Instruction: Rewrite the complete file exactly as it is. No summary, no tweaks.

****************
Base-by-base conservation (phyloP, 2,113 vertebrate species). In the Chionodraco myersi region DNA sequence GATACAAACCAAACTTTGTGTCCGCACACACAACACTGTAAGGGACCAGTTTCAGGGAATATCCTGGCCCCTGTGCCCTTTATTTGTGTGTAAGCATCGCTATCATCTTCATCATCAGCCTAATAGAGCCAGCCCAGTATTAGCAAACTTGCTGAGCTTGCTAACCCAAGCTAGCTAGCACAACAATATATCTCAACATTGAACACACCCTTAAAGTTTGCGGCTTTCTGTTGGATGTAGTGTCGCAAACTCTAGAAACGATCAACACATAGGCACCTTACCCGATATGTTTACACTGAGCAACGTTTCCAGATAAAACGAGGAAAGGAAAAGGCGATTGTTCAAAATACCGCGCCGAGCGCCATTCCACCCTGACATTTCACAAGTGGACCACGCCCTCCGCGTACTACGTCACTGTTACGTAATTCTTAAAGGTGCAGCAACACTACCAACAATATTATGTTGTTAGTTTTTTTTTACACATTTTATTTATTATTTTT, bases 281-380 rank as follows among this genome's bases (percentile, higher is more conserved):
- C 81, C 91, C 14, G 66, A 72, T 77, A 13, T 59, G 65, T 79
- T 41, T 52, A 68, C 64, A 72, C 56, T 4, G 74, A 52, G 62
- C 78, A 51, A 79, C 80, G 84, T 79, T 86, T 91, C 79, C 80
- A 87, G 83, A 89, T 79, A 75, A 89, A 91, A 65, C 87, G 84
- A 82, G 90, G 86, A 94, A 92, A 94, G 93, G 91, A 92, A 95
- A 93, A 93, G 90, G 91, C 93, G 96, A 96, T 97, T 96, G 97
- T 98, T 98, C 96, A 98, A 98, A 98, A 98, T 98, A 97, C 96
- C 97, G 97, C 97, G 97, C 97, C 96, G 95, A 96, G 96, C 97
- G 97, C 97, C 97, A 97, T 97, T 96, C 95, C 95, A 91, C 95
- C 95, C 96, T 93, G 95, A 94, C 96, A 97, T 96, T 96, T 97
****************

Base-by-base conservation (phyloP, 2,113 vertebrate species). In the Chionodraco myersi region DNA sequence GATACAAACCAAACTTTGTGTCCGCACACACAACACTGTAAGGGACCAGTTTCAGGGAATATCCTGGCCCCTGTGCCCTTTATTTGTGTGTAAGCATCGCTATCATCTTCATCATCAGCCTAATAGAGCCAGCCCAGTATTAGCAAACTTGCTGAGCTTGCTAACCCAAGCTAGCTAGCACAACAATATATCTCAACATTGAACACACCCTTAAAGTTTGCGGCTTTCTGTTGGATGTAGTGTCGCAAACTCTAGAAACGATCAACACATAGGCACCTTACCCGATATGTTTACACTGAGCAACGTTTCCAGATAAAACGAGGAAAGGAAAAGGCGATTGTTCAAAATACCGCGCCGAGCGCCATTCCACCCTGACATTTCACAAGTGGACCACGCCCTCCGCGTACTACGTCACTGTTACGTAATTCTTAAAGGTGCAGCAACACTACCAACAATATTATGTTGTTAGTTTTTTTTTACACATTTTATTTATTATTTTT, bases 281-380 rank as follows among this genome's bases (percentile, higher is more conserved):
- C 81, C 91, C 14, G 66, A 72, T 77, A 13, T 59, G 65, T 79
- T 41, T 52, A 68, C 64, A 72, C 56, T 4, G 74, A 52, G 62
- C 78, A 51, A 79, C 80, G 84, T 79, T 86, T 91, C 79, C 80
- A 87, G 83, A 89, T 79, A 75, A 89, A 91, A 65, C 87, G 84
- A 82, G 90, G 86, A 94, A 92, A 94, G 93, G 91, A 92, A 95
- A 93, A 93, G 90, G 91, C 93, G 96, A 96, T 97, T 96, G 97
- T 98, T 98, C 96, A 98, A 98, A 98, A 98, T 98, A 97, C 96
- C 97, G 97, C 97, G 97, C 97, C 96, G 95, A 96, G 96, C 97
- G 97, C 97, C 97, A 97, T 97, T 96, C 95, C 95, A 91, C 95
- C 95, C 96, T 93, G 95, A 94, C 96, A 97, T 96, T 96, T 97